The cleanup is underway in Cortland after flash flooding damaged several areas. Before the water receded, nearly 200 people were evacuated from homes and businesses. Our Candace Hopkins has details on Thursday night's water rescues.
CORTLAND COUNTY, N.Y. -- Cortland County Undersheriff Herb Barnhart describes the extreme weather that hit the region Thursday night.
"It was unexpected. Everyone was watching the radar, but no one had anticipated there was that much volume of rain," Barnhart said.
As many as four inches of rain fell across Central New York Thursday night, stunning local officials and residents. By midnight, flash flooding had overtaken several areas in Cortland, including Bennie Road.
Video posted by a Facebook user showed the moments right after the waters moved in.
"It was kinda an amazing sight to see, but scary at the same time and I know I didn't get home until 8:45 this morning," said Cortland Wal-Mart employee Robin Speary.
Speary was working inside Wal-Mart when the water started pouring through the front doors.
"They tried to stop it with cat litter bags and it wasn't able to stop the water flow, so they eventually took us, all the employees that were there and the customers that were left, through the back exits, when the Marathon Fire Department, Homer and Cortlandville did the evacuation with a fan boat."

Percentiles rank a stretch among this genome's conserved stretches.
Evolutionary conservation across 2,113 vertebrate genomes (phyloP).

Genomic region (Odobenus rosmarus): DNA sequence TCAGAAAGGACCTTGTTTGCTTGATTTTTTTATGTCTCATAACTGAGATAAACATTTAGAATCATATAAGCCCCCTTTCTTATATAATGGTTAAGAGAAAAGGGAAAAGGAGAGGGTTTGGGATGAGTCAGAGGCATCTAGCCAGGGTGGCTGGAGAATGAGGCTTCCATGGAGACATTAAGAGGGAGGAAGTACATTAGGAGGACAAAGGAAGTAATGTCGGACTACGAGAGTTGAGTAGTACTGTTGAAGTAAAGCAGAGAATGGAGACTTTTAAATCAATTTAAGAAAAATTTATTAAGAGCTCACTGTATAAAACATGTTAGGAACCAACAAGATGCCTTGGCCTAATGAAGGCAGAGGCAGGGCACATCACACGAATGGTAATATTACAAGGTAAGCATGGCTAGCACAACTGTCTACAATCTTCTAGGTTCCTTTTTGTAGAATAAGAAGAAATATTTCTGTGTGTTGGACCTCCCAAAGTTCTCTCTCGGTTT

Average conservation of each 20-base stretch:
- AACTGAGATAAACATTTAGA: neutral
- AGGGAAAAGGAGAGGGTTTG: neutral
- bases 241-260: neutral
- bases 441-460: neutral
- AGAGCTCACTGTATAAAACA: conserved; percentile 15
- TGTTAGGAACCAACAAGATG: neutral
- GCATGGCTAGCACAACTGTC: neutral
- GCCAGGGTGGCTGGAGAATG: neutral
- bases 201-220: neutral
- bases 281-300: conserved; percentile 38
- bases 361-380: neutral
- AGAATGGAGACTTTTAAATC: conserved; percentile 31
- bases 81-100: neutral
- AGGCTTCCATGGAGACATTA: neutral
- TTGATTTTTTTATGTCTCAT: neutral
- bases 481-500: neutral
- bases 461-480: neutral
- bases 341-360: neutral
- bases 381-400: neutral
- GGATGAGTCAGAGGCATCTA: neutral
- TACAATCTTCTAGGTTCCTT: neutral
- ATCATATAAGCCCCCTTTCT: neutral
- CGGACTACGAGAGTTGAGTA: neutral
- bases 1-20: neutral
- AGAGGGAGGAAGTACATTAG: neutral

Just across the street, staff at the Walden Place nursing home were tasked with getting 70 patients to safety. Many went to stay with family or to hotels, with the remaining 15 placed at a nearby hospital.
"The staff was very well prepared and we had the residents greeted here and probably settled in within 20 minutes, so they had a very comfortable night," said Mary Wright of the Cortland Regional Nursing and Rehab Center.
Officials say the evacuation went smoothly because the nursing home had a pre-set emergency plan and it was executed effectively.
"You need to have your resources in place, you need to know where to go in case of an emergency, you need to know who to contact in case of an emergency, those are all things that even in your own home you should have," said Barnhart.
Assessment teams spent Thursday touring the flooded areas, but officials say it will be several days before the full extent of the damage is known.